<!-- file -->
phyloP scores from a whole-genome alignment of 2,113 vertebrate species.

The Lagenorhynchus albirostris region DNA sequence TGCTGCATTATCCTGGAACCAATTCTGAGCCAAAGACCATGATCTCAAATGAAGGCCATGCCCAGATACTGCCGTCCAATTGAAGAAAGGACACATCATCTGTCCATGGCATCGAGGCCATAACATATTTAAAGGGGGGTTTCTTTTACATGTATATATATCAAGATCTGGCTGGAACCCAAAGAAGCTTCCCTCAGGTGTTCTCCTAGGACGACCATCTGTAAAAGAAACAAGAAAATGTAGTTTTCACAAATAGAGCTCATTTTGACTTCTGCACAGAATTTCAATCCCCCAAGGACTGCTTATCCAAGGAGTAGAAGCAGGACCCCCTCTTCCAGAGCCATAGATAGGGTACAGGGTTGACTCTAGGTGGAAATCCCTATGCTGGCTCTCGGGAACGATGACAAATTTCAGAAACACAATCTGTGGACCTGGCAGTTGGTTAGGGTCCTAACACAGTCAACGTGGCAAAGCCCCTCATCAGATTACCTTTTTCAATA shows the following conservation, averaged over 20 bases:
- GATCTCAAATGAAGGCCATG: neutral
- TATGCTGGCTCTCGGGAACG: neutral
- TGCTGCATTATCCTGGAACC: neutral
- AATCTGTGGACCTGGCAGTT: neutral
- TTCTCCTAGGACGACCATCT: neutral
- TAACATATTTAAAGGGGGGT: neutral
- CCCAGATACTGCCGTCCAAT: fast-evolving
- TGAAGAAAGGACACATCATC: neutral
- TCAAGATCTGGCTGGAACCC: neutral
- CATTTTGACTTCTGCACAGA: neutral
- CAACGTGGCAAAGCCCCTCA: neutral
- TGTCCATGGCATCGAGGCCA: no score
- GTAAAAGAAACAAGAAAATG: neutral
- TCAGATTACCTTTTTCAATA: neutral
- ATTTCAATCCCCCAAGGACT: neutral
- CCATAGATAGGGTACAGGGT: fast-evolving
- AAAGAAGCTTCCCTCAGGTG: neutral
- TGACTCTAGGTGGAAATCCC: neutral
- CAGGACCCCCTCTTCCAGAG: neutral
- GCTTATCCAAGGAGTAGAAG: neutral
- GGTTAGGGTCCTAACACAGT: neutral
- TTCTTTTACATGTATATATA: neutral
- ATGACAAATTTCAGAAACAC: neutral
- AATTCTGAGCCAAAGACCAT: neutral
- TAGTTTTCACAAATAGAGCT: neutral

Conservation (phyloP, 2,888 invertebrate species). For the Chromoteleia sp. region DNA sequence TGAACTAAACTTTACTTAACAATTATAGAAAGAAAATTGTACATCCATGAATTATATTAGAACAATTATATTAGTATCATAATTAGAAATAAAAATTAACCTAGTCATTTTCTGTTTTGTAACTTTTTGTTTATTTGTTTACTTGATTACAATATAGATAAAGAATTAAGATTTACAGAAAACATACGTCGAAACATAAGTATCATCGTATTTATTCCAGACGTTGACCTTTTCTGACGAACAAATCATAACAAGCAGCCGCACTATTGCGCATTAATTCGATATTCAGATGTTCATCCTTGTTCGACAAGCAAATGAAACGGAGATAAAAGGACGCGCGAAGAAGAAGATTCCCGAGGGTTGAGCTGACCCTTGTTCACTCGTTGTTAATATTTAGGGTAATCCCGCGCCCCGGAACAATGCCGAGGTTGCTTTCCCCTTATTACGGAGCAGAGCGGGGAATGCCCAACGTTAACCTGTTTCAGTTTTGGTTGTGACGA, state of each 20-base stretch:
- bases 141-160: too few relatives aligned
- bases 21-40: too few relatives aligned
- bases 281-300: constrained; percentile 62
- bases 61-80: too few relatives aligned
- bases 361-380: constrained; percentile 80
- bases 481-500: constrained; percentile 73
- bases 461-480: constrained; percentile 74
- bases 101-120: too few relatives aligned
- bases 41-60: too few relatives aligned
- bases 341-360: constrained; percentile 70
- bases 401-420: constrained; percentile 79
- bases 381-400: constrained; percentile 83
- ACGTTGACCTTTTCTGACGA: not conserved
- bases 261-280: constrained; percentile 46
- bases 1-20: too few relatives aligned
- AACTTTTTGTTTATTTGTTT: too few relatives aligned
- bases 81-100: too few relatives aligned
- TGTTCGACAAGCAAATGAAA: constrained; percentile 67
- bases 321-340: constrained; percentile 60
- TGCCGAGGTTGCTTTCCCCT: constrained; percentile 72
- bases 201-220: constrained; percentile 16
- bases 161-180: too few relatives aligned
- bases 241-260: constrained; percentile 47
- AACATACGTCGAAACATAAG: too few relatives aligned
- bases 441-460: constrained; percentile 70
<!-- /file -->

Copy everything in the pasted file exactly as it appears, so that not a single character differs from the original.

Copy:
phyloP scores from a whole-genome alignment of 2,113 vertebrate species.

The Lagenorhynchus albirostris region DNA sequence TGCTGCATTATCCTGGAACCAATTCTGAGCCAAAGACCATGATCTCAAATGAAGGCCATGCCCAGATACTGCCGTCCAATTGAAGAAAGGACACATCATCTGTCCATGGCATCGAGGCCATAACATATTTAAAGGGGGGTTTCTTTTACATGTATATATATCAAGATCTGGCTGGAACCCAAAGAAGCTTCCCTCAGGTGTTCTCCTAGGACGACCATCTGTAAAAGAAACAAGAAAATGTAGTTTTCACAAATAGAGCTCATTTTGACTTCTGCACAGAATTTCAATCCCCCAAGGACTGCTTATCCAAGGAGTAGAAGCAGGACCCCCTCTTCCAGAGCCATAGATAGGGTACAGGGTTGACTCTAGGTGGAAATCCCTATGCTGGCTCTCGGGAACGATGACAAATTTCAGAAACACAATCTGTGGACCTGGCAGTTGGTTAGGGTCCTAACACAGTCAACGTGGCAAAGCCCCTCATCAGATTACCTTTTTCAATA shows the following conservation, averaged over 20 bases:
- GATCTCAAATGAAGGCCATG: neutral
- TATGCTGGCTCTCGGGAACG: neutral
- TGCTGCATTATCCTGGAACC: neutral
- AATCTGTGGACCTGGCAGTT: neutral
- TTCTCCTAGGACGACCATCT: neutral
- TAACATATTTAAAGGGGGGT: neutral
- CCCAGATACTGCCGTCCAAT: fast-evolving
- TGAAGAAAGGACACATCATC: neutral
- TCAAGATCTGGCTGGAACCC: neutral
- CATTTTGACTTCTGCACAGA: neutral
- CAACGTGGCAAAGCCCCTCA: neutral
- TGTCCATGGCATCGAGGCCA: no score
- GTAAAAGAAACAAGAAAATG: neutral
- TCAGATTACCTTTTTCAATA: neutral
- ATTTCAATCCCCCAAGGACT: neutral
- CCATAGATAGGGTACAGGGT: fast-evolving
- AAAGAAGCTTCCCTCAGGTG: neutral
- TGACTCTAGGTGGAAATCCC: neutral
- CAGGACCCCCTCTTCCAGAG: neutral
- GCTTATCCAAGGAGTAGAAG: neutral
- GGTTAGGGTCCTAACACAGT: neutral
- TTCTTTTACATGTATATATA: neutral
- ATGACAAATTTCAGAAACAC: neutral
- AATTCTGAGCCAAAGACCAT: neutral
- TAGTTTTCACAAATAGAGCT: neutral

Conservation (phyloP, 2,888 invertebrate species). For the Chromoteleia sp. region DNA sequence TGAACTAAACTTTACTTAACAATTATAGAAAGAAAATTGTACATCCATGAATTATATTAGAACAATTATATTAGTATCATAATTAGAAATAAAAATTAACCTAGTCATTTTCTGTTTTGTAACTTTTTGTTTATTTGTTTACTTGATTACAATATAGATAAAGAATTAAGATTTACAGAAAACATACGTCGAAACATAAGTATCATCGTATTTATTCCAGACGTTGACCTTTTCTGACGAACAAATCATAACAAGCAGCCGCACTATTGCGCATTAATTCGATATTCAGATGTTCATCCTTGTTCGACAAGCAAATGAAACGGAGATAAAAGGACGCGCGAAGAAGAAGATTCCCGAGGGTTGAGCTGACCCTTGTTCACTCGTTGTTAATATTTAGGGTAATCCCGCGCCCCGGAACAATGCCGAGGTTGCTTTCCCCTTATTACGGAGCAGAGCGGGGAATGCCCAACGTTAACCTGTTTCAGTTTTGGTTGTGACGA, state of each 20-base stretch:
- bases 141-160: too few relatives aligned
- bases 21-40: too few relatives aligned
- bases 281-300: constrained; percentile 62
- bases 61-80: too few relatives aligned
- bases 361-380: constrained; percentile 80
- bases 481-500: constrained; percentile 73
- bases 461-480: constrained; percentile 74
- bases 101-120: too few relatives aligned
- bases 41-60: too few relatives aligned
- bases 341-360: constrained; percentile 70
- bases 401-420: constrained; percentile 79
- bases 381-400: constrained; percentile 83
- ACGTTGACCTTTTCTGACGA: not conserved
- bases 261-280: constrained; percentile 46
- bases 1-20: too few relatives aligned
- AACTTTTTGTTTATTTGTTT: too few relatives aligned
- bases 81-100: too few relatives aligned
- TGTTCGACAAGCAAATGAAA: constrained; percentile 67
- bases 321-340: constrained; percentile 60
- TGCCGAGGTTGCTTTCCCCT: constrained; percentile 72
- bases 201-220: constrained; percentile 16
- bases 161-180: too few relatives aligned
- bases 241-260: constrained; percentile 47
- AACATACGTCGAAACATAAG: too few relatives aligned
- bases 441-460: constrained; percentile 70